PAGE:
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Water Res. 2011 Oct 15;45(16):4815-26. doi: 10.1016/j.watres.2011.06.027. Epub 2011 Jun 26.

Photolytic and photocatalytic transformation of methadone in aqueous solutions under solar irradiation: kinetics, characterization of major intermediate products and toxicity evaluation.

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1
Institute of Environmental Assessment and Water Research, (IDAEA-CSIC), Department of Environmental Chemistry, C/Jordi Girona, 18-26, 08034 Barcelona, Spain. cprqam@cid.csic.es

Abstract

The present manuscript describes the transformation and mineralization of methadone (MET) in aqueous solutions (demineralized water (DW) and synthetic municipal wastewater effluent (SWeff)) by natural solar irradiation and two solar photocatalytic processes: heterogeneous photocatalysis with titanium dioxide (TiO2) and homogeneous photocatalysis by photo-Fenton. Direct solar irradiation resulted in almost complete transformation of MET in the investigated matrices after 20 h of normalized irradiation time. MET photocatalytic transformation required shorter illumination times in DW compared to SWeff. Only 16 and 36 min of solar illumination were required during photo-Fenton and photocatalysis with TiO2, respectively, to transform MET completely in SWeff. Mineralization of the dissolved organic carbon took place only during photocatalytic treatments. Kinetics parameters were calculated for processes comparison. Additionally, phototransformation intermediates generated during each treatment were investigated and characterized by means of ultra-performance liquid chromatography coupled to quadrupole-time of flight tandem mass spectrometry (UPLC-QqTOF-MS/MS). The main MET phototransformation pathways were observed to be hydroxylation, and fragmentation and cyclization. According to the Vibrio fischeri bioassay, the acute toxicity of the generated phototransformation products was not relevant, since the observed inhibition percentages of bacterial bioluminescence were always below 30% after 30 min of sample contact.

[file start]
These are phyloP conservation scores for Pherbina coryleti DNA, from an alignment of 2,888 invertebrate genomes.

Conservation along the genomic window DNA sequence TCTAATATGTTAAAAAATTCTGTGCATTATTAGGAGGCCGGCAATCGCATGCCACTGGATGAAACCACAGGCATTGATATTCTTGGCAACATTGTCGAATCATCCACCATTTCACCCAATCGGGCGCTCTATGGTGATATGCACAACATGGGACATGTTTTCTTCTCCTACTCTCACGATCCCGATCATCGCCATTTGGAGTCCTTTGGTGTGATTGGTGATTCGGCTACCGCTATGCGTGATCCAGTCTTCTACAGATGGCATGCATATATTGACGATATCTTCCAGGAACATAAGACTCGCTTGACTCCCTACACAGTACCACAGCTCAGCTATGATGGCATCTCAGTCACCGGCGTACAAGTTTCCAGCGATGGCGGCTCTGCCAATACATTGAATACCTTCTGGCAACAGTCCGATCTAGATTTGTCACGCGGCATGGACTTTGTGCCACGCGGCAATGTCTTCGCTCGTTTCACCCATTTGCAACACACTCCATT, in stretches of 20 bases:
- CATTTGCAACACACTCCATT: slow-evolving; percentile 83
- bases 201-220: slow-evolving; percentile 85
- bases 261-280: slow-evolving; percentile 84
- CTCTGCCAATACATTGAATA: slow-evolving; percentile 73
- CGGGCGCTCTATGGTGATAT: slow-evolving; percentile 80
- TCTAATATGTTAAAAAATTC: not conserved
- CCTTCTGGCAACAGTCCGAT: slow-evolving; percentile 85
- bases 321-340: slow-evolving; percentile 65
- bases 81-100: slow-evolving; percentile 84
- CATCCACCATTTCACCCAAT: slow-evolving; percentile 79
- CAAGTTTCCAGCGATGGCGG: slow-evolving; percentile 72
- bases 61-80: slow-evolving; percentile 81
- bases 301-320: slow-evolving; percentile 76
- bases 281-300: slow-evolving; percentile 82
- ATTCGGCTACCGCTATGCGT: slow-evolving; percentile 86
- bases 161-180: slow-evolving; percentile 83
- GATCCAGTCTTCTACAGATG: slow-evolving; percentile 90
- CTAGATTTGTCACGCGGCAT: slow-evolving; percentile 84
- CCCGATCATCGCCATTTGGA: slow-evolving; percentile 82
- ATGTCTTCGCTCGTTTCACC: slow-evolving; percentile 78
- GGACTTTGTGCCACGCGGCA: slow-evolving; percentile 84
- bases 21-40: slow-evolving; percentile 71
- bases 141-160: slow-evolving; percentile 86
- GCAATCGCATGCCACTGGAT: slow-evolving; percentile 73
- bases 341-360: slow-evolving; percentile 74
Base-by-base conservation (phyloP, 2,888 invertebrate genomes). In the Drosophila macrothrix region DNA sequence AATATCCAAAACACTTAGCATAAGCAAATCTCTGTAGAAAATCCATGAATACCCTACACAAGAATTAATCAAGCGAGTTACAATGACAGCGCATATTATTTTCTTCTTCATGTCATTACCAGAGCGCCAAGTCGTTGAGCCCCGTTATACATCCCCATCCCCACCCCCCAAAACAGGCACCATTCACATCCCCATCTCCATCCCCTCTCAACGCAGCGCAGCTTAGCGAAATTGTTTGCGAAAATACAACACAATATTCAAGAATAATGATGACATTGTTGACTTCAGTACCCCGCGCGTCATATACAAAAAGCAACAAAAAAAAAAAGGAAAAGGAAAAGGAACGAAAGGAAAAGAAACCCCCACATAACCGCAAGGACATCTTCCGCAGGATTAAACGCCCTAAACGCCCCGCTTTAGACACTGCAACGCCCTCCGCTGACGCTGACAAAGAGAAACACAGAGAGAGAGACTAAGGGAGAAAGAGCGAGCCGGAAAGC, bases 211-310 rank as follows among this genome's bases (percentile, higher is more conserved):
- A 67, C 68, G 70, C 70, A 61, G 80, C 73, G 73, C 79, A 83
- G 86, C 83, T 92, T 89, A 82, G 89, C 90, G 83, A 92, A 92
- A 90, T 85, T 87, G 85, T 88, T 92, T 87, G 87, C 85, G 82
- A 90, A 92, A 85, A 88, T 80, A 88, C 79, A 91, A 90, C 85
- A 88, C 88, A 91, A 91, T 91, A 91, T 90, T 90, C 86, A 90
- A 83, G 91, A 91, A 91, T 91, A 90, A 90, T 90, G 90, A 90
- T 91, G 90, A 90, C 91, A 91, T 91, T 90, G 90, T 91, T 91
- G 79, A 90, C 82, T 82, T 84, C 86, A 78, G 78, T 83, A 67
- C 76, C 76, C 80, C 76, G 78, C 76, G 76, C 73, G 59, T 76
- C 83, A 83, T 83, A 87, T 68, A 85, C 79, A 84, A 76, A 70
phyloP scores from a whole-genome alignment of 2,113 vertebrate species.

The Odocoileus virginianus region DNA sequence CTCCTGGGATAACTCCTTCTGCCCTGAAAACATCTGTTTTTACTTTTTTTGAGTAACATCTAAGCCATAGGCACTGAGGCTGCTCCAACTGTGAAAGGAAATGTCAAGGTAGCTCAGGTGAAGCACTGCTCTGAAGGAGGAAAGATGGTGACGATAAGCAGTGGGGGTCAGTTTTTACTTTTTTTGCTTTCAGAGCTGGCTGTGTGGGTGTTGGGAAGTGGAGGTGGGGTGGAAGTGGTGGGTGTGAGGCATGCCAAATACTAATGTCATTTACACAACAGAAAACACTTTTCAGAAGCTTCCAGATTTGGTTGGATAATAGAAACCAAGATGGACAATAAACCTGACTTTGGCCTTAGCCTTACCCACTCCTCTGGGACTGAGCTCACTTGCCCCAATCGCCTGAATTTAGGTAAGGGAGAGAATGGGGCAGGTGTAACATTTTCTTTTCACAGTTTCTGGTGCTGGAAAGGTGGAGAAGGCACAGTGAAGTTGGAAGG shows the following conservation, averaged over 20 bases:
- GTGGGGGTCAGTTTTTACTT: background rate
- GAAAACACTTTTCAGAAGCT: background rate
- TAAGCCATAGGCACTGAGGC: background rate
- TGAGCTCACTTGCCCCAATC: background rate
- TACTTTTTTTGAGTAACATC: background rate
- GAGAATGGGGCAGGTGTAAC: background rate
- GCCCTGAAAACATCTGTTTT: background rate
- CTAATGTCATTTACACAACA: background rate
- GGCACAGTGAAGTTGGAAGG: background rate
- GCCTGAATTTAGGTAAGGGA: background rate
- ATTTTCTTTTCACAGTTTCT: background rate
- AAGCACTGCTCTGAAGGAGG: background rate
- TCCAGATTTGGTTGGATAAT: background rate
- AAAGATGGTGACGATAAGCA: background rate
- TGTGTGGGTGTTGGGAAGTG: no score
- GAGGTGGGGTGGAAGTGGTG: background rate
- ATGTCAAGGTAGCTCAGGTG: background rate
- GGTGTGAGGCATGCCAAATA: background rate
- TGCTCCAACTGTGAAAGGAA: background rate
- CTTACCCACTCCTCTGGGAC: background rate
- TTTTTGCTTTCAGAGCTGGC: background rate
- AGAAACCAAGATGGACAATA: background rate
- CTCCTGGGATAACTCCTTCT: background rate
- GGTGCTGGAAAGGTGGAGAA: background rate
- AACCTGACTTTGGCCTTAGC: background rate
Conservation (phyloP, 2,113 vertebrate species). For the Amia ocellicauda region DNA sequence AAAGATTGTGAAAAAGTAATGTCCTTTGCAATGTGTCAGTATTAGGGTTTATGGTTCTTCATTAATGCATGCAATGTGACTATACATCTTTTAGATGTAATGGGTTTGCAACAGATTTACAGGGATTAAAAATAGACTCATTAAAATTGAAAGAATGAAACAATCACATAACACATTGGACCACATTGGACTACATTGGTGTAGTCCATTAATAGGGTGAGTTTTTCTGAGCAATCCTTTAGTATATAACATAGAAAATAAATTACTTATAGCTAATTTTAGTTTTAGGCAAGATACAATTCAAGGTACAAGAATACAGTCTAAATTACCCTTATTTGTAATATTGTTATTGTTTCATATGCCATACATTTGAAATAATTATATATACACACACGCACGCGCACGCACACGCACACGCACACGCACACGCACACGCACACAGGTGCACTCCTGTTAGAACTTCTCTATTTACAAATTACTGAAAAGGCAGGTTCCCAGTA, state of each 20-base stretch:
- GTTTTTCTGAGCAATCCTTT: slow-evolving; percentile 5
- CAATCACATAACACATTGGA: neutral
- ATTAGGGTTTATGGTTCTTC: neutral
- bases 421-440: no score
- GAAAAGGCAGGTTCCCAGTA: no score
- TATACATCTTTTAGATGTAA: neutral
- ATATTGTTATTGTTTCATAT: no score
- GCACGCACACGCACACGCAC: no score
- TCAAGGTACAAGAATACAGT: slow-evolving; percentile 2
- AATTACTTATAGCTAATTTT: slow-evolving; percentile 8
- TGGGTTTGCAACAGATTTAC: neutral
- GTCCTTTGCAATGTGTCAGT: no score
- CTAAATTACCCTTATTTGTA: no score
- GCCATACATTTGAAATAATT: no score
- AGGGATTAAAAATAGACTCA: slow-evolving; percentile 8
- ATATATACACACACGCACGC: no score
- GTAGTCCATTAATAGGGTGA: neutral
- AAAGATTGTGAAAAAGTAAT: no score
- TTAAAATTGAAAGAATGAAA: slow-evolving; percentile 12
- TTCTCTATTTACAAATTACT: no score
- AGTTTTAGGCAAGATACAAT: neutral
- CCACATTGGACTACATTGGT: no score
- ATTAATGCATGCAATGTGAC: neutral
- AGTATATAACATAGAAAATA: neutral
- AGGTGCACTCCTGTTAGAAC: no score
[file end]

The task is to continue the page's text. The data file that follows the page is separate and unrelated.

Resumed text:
PMID:
21767861
DOI:
10.1016/j.watres.2011.06.027
[Indexed for MEDLINE]

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